The recommendation to continue breastfeeding up to two years of age or beyond was presented under the Innocenti Declaration made by the World Health Organization (WHO) and the United Nations Children's Fund (UNICEF) 1 in 1990. However, evidence that supports the promotion of breastfeeding up to two years of age or beyond remains scarce. In a review by Hill et al. published in 2004 2 ,only one paragraph was dedicated to evidence regarding twelve types of family and community behavior identified by WHO and UNICEF as important practices that constitute good child care. According to these authors, the main argument for promoting breastfeeding up to two years of age or beyond is based on the fact that, during the second year of a child's life, breast milk is a possible key source of vitamin A, calcium and proteins and provides protection against infectious agents 2.
Surveys such as the Demographic and Health Survey (DHS - http://www.measuredhs.com/aboutdhs, accessed on 30/Jul/2011) conducted by the Opinion Research Corporation Macro International (ORC Macro) and the World Breastfeeding Trends Initiative (WBTi - http://worldbreastfeedingtrends.org, accessed on 30/Jul/2011) organized by the International Baby Food Action Network (IBFAN), that assessed the state of breastfeeding in 33 different countries), provide a comparison between the duration of breastfeeding in different countries. After analyzing findings of the DHS in 37 countries in 1999, Haggerty & Rutstein 3 found a continued increase in the percentage of 20 to 23-month old children still breastfeeding. According to a 2010 IBFAN report, only six out of 33 countries achieved median breastfeeding duration of 23-24 months or beyond: Bhutan and Malawi (23 months), India (24 months), Nepal (30 months), Bangladesh (32.8 months), and Sri Lanka (33 months). Few studies exist on the maternal characteristics related to breastfeeding up to two years of age or beyond. In India, living in a rural area and maternal unemployment were found to be associated with longer breastfeeding duration 4. In Brazil, mothers staying at home with their children during the first six months of life, not using a pacifier, and the later introduction of water, teas or other types of milk were variables associated with breastfeeding up to two years of age or beyond 5.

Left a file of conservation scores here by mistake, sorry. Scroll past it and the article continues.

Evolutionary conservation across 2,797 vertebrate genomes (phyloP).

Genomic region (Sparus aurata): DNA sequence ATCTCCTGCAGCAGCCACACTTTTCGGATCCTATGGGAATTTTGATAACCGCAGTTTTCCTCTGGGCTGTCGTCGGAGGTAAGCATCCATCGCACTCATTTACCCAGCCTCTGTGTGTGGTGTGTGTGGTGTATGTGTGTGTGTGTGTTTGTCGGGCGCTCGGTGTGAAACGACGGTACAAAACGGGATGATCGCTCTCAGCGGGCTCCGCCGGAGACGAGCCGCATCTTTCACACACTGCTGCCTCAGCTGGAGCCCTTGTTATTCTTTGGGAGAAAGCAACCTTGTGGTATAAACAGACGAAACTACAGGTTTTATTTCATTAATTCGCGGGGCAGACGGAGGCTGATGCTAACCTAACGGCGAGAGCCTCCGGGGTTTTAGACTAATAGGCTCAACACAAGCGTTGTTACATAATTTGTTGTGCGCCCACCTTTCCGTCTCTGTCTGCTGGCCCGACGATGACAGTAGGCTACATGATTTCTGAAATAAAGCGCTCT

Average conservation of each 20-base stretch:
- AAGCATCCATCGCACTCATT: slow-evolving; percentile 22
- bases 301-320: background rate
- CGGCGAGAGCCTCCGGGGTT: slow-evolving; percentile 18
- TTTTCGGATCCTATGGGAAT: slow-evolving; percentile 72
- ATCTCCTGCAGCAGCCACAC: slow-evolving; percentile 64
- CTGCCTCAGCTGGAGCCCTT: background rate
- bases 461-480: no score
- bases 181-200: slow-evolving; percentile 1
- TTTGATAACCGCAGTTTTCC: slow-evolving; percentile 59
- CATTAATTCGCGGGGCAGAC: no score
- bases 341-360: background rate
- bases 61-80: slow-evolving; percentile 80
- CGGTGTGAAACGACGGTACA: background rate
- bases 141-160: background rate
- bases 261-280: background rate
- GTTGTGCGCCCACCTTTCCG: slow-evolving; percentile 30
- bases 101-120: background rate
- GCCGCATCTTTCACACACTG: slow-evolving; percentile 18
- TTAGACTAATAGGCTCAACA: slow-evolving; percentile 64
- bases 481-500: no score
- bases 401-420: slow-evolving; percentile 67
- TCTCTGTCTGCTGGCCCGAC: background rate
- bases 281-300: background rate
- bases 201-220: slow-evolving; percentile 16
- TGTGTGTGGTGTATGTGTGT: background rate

Several authors have observed that breastfeeding duration is associated with a number of benefits in childhood and adult life. Horta et al. 6 evaluated the long-term effects of breastfeeding on adult health, excluding studies with a limited effect on childhood. Using a meta-analysis of overweight and obesity, these authors found that these factors were less frequent in individuals who had been breastfed. However, the breastfeeding period differed in each study 6. Other authors, such as Labayen et al. 7, observed better performance in ergometric tests conducted with children and teenagers that exclusively breastfed for longer periods of time in the first months of life. In a study of an Australian cohort, Oddy et al. 8 observed that breastfeeding for six months or more was associated with a lower frequency of psychological internalization and externalizing problems in children and adolescents. Victoria et al. 9 found that male adolescents who had been breastfed for more than nine months showed a school advantage of 0.5-0.8 years in comparison with those who had been breastfed for less than a month. In contrast, Kramer et al. 10, in a randomized clinical trial conducted in Belarus, did not find any association between breastfeeding duration and child behavior.